Thank God I still read because I want to read. I’m sure it’s the best kind of pressure—the pressure to read, that is. But if ‘positive’ peer pressure had its way, I fear I would drown in leadership books about how to accomplish more by doing less (or some such). My own ideas for books on leadership 14 school-years later are closer to: Launching a … Continue reading My Top Five Books of 2019 (Nathan Carr)
By Christine Norvell This time of year seems to both sadden me and lighten my heart. In the school year, I grow sad because I realize that my time of influence with my students is even shorter. Only months remain, not an entire school year. Yet I’m grateful for a two-week reprieve. Not seeing each other for a time does help us appreciate each other … Continue reading Halfway: Moments That Sadden and Gladden
Guest Author, Jenny Solomon “What’s a casket?” Those four words clatter onto the dinner table like a dropped fork. You are a young boy asking a simple question. I pause to look you over—noticing the mouth those words come from. It’s a mixed-up assembly of full grown and babies. One of your loose teeth dangles, hanging on by a thread. The next bite of the … Continue reading “What’s a Casket?”
The Case for Classical PE Jenny Crockett A more classical PE? Can we really apply the classical model that we use in the classroom to physical education? Absolutely! Children today need the “lost tools” of a physical education more than ever. Physical literacy, understanding how and why the human body works and how it was created to move, is a vital skill that has been … Continue reading The Case for Classical P.E.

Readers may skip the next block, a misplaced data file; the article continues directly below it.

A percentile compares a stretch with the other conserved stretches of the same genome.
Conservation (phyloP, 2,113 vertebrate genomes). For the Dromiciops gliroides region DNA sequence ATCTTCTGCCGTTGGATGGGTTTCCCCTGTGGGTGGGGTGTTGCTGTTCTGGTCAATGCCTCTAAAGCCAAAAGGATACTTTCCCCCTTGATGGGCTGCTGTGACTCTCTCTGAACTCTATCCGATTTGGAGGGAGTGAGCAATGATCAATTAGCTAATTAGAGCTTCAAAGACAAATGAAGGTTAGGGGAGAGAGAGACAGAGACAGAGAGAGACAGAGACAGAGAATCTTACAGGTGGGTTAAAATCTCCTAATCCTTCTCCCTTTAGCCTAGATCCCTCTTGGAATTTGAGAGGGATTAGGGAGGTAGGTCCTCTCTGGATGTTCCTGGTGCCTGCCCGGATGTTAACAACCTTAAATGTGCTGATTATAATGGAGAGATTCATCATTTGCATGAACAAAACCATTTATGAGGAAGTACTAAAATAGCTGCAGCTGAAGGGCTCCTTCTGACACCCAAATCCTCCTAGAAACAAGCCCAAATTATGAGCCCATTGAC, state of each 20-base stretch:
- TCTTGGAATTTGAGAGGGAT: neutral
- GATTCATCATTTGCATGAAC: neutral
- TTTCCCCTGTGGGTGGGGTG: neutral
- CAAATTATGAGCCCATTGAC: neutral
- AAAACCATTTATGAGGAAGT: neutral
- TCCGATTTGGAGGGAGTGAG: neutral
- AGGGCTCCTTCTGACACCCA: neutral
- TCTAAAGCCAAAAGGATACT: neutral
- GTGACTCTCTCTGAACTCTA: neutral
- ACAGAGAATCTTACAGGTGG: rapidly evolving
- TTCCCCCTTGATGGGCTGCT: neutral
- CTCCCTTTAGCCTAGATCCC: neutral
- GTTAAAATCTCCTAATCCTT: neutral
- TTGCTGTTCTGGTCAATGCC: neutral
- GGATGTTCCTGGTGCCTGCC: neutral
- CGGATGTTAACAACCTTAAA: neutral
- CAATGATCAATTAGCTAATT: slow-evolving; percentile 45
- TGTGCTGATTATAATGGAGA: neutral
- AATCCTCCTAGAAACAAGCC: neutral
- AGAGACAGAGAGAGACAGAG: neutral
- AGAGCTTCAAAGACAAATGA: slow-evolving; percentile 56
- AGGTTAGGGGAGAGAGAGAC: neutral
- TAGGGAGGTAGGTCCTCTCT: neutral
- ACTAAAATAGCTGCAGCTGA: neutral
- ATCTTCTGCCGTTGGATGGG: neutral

The following is one of the sessions from our 2019 Conference co-hosted by School of the Ozarks and held at the College of the Ozarks in Point Lookout, MO. Skyrocket the Reading Instruction in your Classical Classroom Classical education has taught us the importance of reading quality literature from real texts. But, what other components should a successful reading program include? Mary Kay hopes … Continue reading Skyrocket the Reading Instruction in your Classical Classroom
By Christine Norvell Poetry is boned with ideas, nerved and blooded with emotions, all held together by the delicate, tough skin of words. —Paul EnglePaul The more we read poetry, the more we appreciate what we read. Whether we read poetry for ourselves or teach it in any grade or subject, reading, appreciating, and understanding it is a skill that grows with experience. Over the … Continue reading Teaching Poetry
By Nathan Carr With an unobstructed view to Joy, let us go back to the first school tradition of the Christian Church—the monastery. How did the first attempt at formal Christian education enlist its students into the great “story being told?” Among the monastic schoolmasters of the 4th century—abbots and abbesses—one in particular gives profound insight into the formation of several abbeys throughout Egypt: St. … Continue reading Pachomius